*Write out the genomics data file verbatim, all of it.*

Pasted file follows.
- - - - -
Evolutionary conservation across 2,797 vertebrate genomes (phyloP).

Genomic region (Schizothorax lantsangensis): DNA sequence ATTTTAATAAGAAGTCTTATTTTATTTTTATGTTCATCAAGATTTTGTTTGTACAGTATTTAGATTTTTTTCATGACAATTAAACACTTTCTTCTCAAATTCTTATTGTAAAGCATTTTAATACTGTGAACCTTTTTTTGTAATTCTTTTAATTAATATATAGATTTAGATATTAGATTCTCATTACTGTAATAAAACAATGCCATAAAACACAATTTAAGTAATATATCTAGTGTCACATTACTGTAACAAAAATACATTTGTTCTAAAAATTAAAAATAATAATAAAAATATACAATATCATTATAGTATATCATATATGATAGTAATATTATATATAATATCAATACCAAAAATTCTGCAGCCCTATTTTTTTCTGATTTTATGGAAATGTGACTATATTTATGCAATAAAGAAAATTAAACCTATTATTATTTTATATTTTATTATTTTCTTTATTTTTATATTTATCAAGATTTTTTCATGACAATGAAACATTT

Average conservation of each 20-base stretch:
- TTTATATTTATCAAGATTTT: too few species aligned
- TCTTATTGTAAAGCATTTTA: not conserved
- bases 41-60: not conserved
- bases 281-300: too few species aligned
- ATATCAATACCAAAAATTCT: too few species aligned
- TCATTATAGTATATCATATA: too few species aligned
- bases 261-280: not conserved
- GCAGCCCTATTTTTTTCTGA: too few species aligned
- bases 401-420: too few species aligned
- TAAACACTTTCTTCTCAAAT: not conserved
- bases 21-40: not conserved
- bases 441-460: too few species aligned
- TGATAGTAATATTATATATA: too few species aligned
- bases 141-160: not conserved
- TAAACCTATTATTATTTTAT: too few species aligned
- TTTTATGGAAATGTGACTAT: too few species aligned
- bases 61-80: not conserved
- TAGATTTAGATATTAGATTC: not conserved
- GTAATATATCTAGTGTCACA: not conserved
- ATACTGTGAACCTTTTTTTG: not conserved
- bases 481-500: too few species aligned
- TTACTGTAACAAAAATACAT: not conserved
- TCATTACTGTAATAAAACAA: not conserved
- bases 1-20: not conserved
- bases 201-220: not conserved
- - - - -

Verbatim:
Evolutionary conservation across 2,797 vertebrate genomes (phyloP).

Genomic region (Schizothorax lantsangensis): DNA sequence ATTTTAATAAGAAGTCTTATTTTATTTTTATGTTCATCAAGATTTTGTTTGTACAGTATTTAGATTTTTTTCATGACAATTAAACACTTTCTTCTCAAATTCTTATTGTAAAGCATTTTAATACTGTGAACCTTTTTTTGTAATTCTTTTAATTAATATATAGATTTAGATATTAGATTCTCATTACTGTAATAAAACAATGCCATAAAACACAATTTAAGTAATATATCTAGTGTCACATTACTGTAACAAAAATACATTTGTTCTAAAAATTAAAAATAATAATAAAAATATACAATATCATTATAGTATATCATATATGATAGTAATATTATATATAATATCAATACCAAAAATTCTGCAGCCCTATTTTTTTCTGATTTTATGGAAATGTGACTATATTTATGCAATAAAGAAAATTAAACCTATTATTATTTTATATTTTATTATTTTCTTTATTTTTATATTTATCAAGATTTTTTCATGACAATGAAACATTT

Average conservation of each 20-base stretch:
- TTTATATTTATCAAGATTTT: too few species aligned
- TCTTATTGTAAAGCATTTTA: not conserved
- bases 41-60: not conserved
- bases 281-300: too few species aligned
- ATATCAATACCAAAAATTCT: too few species aligned
- TCATTATAGTATATCATATA: too few species aligned
- bases 261-280: not conserved
- GCAGCCCTATTTTTTTCTGA: too few species aligned
- bases 401-420: too few species aligned
- TAAACACTTTCTTCTCAAAT: not conserved
- bases 21-40: not conserved
- bases 441-460: too few species aligned
- TGATAGTAATATTATATATA: too few species aligned
- bases 141-160: not conserved
- TAAACCTATTATTATTTTAT: too few species aligned
- TTTTATGGAAATGTGACTAT: too few species aligned
- bases 61-80: not conserved
- TAGATTTAGATATTAGATTC: not conserved
- GTAATATATCTAGTGTCACA: not conserved
- ATACTGTGAACCTTTTTTTG: not conserved
- bases 481-500: too few species aligned
- TTACTGTAACAAAAATACAT: not conserved
- TCATTACTGTAATAAAACAA: not conserved
- bases 1-20: not conserved
- bases 201-220: not conserved